The Official Voice of Vietnam Veterans of America, Inc. ®
An organization chartered by the U.S. Congress
July/August 2005
FEATURE
 
 

Pilgrim's Progress
Wayne Karlin and The Vietnam War
 

BY MARC LEEPSON

Some writers stumble into the subject that becomes their life’s work almost by happenstance. Others know in their hearts what they need to write about. Wayne Karlin, the former Marine who today is one of the most acclaimed Vietnam veteran writers of fiction and literary nonfiction, fits squarely in the latter category. Karlin, whose time in Vietnam included plenty of action as a helicopter door gunner, came home from the war burning to write about the impact the war had on him and on his country.

“Sometimes people spend their whole careers writing about their screwed-up childhoods,” Karlin, a professor of languages and literature at the College of Southern Maryland who has written six well-received novels, told us in a recent interview. “The war was a significant event, not only in my life but for my generation and my country. And since I did experience it, it’s an important thing to write about, and I will continue to write about it.”

The war has been at the heart of Karlin’s literary life since 1973 when he co-edited and contributed four autobiographical war-zone stories to Free Fire Zone: Short Stories from Vietnam Veterans, the first collection of its kind. Since then, his list of literary endeavors is a long and accomplished one. In his captivating novel, Lost Armies (1988), Karlin zeroed in on a Vietnam veteran’s readjustment blues. In US (1993), Karlin again confronted the legacy of Vietnam, this time in a novel set in early-nineties Thailand peopled with expatriate Vietnam veterans. In 1995, he co-edited a second breakthrough anthology, The Other Side of Heaven, a collection of short stories by Americans and Vietnamese who served in the Vietnam War.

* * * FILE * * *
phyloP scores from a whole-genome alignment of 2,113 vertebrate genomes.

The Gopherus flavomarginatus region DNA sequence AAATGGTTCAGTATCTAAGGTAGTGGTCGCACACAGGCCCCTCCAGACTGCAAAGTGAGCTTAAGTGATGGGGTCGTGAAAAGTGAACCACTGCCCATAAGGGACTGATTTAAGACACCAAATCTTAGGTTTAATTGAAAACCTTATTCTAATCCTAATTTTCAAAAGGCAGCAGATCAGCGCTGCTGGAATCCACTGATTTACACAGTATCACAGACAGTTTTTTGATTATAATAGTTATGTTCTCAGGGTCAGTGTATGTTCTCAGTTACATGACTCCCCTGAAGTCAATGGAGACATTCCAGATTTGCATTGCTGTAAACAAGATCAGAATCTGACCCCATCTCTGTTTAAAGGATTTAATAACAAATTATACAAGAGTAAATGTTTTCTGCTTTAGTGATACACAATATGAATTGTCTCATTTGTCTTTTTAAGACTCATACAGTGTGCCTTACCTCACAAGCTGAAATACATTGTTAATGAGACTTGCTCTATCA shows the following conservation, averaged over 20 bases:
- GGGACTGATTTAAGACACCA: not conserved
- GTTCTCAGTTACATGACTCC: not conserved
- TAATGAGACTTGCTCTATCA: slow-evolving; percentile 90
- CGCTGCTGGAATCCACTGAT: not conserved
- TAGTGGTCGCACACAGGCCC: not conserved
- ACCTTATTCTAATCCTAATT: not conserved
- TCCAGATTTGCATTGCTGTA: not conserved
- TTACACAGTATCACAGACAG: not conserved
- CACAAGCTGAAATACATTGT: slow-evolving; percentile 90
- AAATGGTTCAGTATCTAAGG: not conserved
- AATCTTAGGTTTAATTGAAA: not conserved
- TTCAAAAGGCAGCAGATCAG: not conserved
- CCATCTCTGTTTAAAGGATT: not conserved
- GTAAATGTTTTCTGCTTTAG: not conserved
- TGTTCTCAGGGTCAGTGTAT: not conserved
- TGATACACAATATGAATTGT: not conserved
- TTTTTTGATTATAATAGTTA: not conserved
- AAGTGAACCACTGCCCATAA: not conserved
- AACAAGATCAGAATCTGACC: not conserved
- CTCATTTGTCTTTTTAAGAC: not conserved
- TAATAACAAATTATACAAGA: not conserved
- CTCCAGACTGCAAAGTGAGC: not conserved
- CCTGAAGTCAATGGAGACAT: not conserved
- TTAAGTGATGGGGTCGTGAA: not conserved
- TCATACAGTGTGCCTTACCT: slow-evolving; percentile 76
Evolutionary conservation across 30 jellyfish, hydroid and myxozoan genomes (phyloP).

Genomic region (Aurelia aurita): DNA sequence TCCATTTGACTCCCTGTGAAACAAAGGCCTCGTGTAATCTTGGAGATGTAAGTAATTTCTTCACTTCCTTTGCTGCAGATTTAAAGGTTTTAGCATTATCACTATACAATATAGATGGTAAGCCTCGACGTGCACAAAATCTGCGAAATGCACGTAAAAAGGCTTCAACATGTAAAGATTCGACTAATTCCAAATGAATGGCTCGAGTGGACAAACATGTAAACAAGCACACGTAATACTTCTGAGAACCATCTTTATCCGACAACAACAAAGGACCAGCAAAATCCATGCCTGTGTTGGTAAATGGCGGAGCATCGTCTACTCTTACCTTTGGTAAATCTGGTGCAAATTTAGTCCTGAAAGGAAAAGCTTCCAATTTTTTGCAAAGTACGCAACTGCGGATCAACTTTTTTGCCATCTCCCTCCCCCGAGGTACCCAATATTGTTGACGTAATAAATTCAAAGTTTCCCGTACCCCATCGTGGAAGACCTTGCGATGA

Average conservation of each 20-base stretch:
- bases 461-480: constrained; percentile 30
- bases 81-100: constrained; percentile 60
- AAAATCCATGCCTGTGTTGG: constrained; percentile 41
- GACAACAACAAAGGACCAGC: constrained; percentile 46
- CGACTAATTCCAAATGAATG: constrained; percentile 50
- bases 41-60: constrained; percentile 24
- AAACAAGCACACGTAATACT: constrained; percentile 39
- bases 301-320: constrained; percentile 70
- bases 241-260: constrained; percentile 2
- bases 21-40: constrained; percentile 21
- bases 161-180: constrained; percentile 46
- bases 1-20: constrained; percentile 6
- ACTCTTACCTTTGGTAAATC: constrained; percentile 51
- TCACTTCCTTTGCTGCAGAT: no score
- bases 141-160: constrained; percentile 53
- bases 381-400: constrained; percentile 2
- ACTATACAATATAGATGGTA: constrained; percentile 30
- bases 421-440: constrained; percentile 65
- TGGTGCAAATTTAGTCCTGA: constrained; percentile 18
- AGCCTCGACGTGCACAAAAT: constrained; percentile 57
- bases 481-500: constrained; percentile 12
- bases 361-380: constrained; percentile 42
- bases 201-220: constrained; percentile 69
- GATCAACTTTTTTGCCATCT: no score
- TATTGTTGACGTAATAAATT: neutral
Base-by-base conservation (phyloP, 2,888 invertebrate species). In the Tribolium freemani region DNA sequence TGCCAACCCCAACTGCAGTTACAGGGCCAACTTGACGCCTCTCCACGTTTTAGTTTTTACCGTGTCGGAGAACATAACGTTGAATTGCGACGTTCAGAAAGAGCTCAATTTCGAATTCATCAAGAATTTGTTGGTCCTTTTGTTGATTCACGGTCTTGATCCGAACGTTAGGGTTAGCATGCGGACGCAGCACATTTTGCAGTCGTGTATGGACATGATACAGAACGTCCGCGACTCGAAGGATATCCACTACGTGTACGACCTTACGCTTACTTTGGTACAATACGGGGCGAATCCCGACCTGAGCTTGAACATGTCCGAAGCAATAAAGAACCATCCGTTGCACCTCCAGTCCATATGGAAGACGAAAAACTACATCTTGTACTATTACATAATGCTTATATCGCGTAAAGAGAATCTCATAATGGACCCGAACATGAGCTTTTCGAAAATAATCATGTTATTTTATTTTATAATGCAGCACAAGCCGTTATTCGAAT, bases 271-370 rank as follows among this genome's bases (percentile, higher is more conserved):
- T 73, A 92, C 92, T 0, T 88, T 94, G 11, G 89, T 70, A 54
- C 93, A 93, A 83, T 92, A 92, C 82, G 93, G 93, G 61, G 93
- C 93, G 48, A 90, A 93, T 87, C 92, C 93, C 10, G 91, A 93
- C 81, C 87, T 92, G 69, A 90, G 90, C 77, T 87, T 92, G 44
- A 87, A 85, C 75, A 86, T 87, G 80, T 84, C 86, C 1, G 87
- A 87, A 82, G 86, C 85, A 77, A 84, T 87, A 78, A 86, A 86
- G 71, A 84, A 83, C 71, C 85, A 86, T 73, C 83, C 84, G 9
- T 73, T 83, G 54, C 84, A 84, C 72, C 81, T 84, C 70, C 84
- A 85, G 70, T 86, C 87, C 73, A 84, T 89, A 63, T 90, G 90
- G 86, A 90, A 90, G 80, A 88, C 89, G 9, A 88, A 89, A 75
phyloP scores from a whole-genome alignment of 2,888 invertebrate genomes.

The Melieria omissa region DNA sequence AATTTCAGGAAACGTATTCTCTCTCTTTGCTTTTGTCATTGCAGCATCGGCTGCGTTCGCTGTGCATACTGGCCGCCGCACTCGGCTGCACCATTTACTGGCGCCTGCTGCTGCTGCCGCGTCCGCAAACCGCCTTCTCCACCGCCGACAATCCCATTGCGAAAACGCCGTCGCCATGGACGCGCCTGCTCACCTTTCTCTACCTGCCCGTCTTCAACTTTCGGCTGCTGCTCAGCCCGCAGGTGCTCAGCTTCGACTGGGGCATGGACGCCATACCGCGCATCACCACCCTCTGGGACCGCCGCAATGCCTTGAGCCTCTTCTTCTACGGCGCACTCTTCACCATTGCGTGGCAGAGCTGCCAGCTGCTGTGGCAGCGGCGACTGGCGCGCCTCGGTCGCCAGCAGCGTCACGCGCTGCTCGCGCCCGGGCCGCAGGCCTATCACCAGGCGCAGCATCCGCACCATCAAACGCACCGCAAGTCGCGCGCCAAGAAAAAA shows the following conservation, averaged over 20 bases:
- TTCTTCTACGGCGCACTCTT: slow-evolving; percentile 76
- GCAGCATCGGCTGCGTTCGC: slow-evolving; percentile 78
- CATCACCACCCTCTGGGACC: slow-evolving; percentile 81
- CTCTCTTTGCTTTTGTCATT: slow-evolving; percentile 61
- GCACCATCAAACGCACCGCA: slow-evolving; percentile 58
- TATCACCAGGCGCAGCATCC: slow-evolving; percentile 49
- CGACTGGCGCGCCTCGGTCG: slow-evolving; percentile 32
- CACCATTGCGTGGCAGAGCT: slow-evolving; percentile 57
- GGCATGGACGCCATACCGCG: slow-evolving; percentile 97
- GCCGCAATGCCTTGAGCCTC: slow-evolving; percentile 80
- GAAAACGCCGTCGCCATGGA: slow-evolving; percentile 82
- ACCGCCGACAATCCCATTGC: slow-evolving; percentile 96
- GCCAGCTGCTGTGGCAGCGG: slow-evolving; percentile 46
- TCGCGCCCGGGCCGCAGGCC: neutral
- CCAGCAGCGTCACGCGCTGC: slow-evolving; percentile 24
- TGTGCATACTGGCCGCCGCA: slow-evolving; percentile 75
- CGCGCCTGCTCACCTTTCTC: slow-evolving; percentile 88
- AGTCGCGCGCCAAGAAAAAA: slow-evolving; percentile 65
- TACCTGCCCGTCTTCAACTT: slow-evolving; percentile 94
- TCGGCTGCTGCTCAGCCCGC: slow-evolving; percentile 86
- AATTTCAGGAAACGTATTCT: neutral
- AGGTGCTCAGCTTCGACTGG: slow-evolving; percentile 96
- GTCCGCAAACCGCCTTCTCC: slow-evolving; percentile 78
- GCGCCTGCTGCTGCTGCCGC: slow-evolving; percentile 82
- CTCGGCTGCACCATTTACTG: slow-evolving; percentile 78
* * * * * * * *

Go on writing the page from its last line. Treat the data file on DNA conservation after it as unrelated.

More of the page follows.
Wayne Karlin’s literary honors include a fellowship from the National Endowment for the Arts, four Individual Artist Awards from the state of Maryland, a Critics’ Choice Award, and the Paterson Prize in fiction. As the American consulting editor for Curbstone Press’s Voices From Vietnam series, Karlin edits and adapts translations of Vietnamese writers.


Born in 1945 in New York City and raised there and in White Plains, New York, Karlin had a difficult childhood and adolescence. In 1963, when his high school class graduated without him, Karlin made a move that countless other directionless young men did: He joined the U.S. Marine Corps.

“The kind of neighborhood I came from everybody went into the military,” he said. “In those days for non-college-type kids it was pretty much accepted that you were going to.” After boot camp at Parris Island and infantry training at Camp Lejeune, Karlin was assigned to administrative duties at the Marine Air Station in Beaufort, South Carolina. From there, he was transferred to a Marine Air Control Squadron, “the same outfit,” he noted, “that Lee Harvey Oswald was assigned to.”

In the spring of 1965, the entire unit was shipped to Okinawa and went through jungle training, which, as Karlin noted, “was a bit odd for air controllers.” They arrived en masse in Danang in December. He shipped out to Chu Lai and then to a small detachment at nearby Ky Ha. “My MOS was still in admin,” Karlin said, “but I hated that idea. So I kept volunteering for stuff and also basically screwing up in the job. I had a lot of mixed feelings because I was seeing the casualties and I felt a sense of guilt that I could have a relatively safe job and a sense of boredom as well.”

Karlin got his wish. He extended his tour and became a helicopter gunner. After a few day’s training, he was shipped north of Marble Mountain to one of the first CH-46 squadrons in country. “Most of the war that I saw, the shooting part, was with that outfit,” he said. “We flew missions all around Quang Nam and Danang.” He took part in the July 1966 Operation Hastings, the month, Karlin noted, “that the North Vietnamese 324th Division came across the DMZ and the Marines were sent north to meet them. It was a very bloody time.”